At least £9 billion worth of new houses are planned in Dorset by the council’s new draft Local Plan.

But the plan is full of contradictions. The council claim a need for over 30,000 houses in Dorset, to be built in the 15 years from 2023, but its 620 pages offer nothing to back this up.

The Office for National Statistics publishes projections of household numbers. The 2020 data show Dorset growing by 10% Plan period: an increase of 17,000 households. So why are Dorset Council planning to build over 30,000 houses?

Two reasons it seems. First they use a historical 2014 data set, because it shows bigger growth. And second, they have raised the target by nearly 40% because the average house price in Dorset is much more than 4 times the average income. The Plan doesn’t say how this 40% increase will help: presumably they think building more houses than needed will force down prices? But this is nonsense. The price of turkeys on Christmas Eve behaves like this. House prices don’t. House prices are not high because overall demand in Dorset outstrips supply.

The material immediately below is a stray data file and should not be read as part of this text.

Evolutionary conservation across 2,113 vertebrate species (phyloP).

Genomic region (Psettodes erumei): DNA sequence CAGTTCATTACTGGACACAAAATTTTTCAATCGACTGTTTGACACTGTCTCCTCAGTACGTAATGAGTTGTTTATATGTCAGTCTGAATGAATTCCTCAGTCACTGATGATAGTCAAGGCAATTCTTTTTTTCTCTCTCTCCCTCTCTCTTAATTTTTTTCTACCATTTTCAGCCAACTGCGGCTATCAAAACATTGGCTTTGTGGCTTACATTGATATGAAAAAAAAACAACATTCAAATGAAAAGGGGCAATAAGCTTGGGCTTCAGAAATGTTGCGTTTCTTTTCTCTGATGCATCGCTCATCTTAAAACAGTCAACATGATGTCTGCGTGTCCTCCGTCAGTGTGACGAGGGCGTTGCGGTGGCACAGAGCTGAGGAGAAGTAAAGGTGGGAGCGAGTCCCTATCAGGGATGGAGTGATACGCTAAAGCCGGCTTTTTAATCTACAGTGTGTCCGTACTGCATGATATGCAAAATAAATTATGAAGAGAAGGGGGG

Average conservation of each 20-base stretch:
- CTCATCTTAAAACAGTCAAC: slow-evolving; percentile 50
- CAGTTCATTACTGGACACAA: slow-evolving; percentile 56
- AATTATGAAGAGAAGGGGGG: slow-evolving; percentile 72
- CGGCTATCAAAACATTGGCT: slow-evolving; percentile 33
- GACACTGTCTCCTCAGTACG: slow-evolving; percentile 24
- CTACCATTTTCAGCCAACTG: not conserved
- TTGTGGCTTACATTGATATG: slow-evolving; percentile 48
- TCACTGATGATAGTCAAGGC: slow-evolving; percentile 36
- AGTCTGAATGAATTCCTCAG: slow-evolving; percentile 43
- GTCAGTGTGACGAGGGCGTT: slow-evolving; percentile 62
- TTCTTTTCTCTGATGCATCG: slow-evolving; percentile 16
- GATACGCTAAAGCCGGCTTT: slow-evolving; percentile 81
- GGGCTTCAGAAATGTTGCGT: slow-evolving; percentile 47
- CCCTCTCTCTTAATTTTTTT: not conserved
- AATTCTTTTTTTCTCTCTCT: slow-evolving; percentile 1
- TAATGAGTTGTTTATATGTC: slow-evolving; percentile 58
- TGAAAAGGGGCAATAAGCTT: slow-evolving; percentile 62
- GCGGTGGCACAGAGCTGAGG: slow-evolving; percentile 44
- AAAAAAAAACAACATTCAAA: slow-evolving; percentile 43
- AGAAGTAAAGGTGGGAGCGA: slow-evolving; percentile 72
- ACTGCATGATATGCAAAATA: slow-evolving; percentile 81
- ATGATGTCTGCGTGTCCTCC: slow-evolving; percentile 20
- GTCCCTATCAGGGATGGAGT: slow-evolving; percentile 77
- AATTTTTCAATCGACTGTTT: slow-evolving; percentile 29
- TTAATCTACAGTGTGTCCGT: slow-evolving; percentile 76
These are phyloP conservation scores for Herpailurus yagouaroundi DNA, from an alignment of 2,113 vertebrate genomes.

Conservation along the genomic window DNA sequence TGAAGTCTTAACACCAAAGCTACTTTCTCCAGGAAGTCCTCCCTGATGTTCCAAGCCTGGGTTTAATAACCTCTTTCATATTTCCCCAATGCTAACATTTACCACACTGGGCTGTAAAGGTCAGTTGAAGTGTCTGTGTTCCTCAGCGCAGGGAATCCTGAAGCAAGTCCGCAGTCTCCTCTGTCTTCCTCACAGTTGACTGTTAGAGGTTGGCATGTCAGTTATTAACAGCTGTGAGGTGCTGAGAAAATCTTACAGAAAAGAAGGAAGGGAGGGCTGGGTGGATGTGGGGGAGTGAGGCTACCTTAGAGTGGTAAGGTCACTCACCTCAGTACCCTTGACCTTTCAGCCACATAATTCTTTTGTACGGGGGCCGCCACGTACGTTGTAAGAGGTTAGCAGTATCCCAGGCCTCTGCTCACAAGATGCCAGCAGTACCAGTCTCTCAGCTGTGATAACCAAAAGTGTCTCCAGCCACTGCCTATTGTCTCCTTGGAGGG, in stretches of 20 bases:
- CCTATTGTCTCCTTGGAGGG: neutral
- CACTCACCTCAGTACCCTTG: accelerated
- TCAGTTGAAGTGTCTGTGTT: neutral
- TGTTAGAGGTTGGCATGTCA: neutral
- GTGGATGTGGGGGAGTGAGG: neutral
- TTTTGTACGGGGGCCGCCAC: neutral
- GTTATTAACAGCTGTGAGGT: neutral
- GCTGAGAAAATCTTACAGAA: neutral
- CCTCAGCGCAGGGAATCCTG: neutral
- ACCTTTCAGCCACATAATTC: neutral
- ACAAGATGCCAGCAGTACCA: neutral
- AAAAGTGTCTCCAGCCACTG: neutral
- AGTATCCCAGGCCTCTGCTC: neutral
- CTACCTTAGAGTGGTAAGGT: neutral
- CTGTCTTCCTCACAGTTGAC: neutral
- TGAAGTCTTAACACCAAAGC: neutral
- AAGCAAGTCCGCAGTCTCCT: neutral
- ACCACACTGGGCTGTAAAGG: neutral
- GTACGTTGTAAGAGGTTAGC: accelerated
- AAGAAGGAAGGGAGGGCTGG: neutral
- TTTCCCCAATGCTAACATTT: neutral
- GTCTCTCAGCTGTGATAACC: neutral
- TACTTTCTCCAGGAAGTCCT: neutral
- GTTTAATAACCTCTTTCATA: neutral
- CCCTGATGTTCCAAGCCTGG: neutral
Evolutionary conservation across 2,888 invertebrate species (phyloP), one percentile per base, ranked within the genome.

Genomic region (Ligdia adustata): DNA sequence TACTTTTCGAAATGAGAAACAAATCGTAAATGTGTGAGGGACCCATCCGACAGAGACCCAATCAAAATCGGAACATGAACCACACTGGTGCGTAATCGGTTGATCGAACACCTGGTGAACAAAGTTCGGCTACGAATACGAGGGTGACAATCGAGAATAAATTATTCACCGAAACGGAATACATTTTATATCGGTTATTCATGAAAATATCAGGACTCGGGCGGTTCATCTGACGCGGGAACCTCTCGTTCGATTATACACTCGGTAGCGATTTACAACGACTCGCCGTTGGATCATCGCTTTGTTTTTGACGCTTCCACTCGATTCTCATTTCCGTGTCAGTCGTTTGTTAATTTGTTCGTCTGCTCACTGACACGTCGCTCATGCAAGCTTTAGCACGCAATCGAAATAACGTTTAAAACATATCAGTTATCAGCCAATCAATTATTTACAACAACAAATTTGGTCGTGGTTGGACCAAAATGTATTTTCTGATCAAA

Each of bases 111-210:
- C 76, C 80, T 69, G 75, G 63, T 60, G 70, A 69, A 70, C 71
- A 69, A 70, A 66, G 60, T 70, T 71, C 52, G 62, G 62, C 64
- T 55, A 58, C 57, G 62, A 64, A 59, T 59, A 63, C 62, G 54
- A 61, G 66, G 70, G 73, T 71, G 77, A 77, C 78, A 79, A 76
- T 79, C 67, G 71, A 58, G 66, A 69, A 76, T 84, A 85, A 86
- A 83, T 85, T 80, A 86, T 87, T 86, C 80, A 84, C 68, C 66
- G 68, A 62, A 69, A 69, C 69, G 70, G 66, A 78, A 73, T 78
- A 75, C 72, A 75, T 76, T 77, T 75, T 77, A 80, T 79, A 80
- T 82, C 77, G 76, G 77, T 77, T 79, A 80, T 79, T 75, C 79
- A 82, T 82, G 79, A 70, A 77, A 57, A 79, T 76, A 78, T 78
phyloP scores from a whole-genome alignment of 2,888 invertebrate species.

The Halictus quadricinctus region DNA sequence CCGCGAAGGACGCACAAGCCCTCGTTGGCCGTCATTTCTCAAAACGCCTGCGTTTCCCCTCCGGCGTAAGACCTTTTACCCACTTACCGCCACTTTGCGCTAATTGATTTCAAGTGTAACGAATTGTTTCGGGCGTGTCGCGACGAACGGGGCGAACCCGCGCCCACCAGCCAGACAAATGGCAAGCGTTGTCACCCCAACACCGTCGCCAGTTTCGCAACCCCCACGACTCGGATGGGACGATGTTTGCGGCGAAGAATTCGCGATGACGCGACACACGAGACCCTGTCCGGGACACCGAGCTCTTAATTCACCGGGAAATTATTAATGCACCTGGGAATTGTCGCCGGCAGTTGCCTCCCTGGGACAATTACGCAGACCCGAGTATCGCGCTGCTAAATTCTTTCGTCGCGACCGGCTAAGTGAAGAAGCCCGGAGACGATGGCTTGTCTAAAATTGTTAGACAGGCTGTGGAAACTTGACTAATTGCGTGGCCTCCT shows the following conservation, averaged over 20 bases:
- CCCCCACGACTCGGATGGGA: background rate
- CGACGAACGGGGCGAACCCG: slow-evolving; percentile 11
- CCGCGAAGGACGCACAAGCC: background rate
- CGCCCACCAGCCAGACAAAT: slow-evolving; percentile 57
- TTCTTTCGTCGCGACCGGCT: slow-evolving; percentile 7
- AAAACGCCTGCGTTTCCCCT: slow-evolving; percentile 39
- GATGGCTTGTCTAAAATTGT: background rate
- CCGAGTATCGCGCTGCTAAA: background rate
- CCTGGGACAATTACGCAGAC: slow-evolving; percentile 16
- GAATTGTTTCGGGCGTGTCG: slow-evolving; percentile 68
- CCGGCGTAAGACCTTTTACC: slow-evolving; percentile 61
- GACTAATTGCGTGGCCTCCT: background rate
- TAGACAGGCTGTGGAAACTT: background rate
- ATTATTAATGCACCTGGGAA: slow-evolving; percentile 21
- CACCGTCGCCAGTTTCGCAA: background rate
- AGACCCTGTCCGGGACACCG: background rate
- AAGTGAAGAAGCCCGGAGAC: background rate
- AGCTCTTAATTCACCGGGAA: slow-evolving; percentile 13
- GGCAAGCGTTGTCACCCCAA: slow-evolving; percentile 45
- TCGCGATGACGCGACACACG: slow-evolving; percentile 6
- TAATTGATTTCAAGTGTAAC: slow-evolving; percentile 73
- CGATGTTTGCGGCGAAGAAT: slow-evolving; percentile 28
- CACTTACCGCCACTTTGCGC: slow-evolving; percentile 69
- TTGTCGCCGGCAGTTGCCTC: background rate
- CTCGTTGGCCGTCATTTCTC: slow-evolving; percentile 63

Otherwise existing developments would sell much more quickly.

Nor can house prices be forced down by a Council target to build more. Developers build houses, not Dorset Council. They are not going to start to over-supply the market, why would they?

The Plan admits that there are already 12,000 houses with planning permission in Dorset that haven’t been built yet.

So Dorset Council’s new draft Local Plan says they need to build 30,000 houses of which:

12,000 are already planned but not yet built for unexplained reasons

5,000 which are needed to meet demand up to 2038

13,000 which are surplus to future demand Common sense might say the market will sort this nonsense out, and it will. But meanwhile, and this is the twist, sites for those 13,000 houses are receiving planning permission through this Plan.

Land owners are rushing to offer their sites and land values are increasing 100-fold as a result. Farms, golf courses, the Green Belt are all being re-purposed in a Dorsetwide land grab based on gross miscalculation.

The Council are consulting until March 12th and want to know what we think: I suggest we tell them?


Sturminster Marshall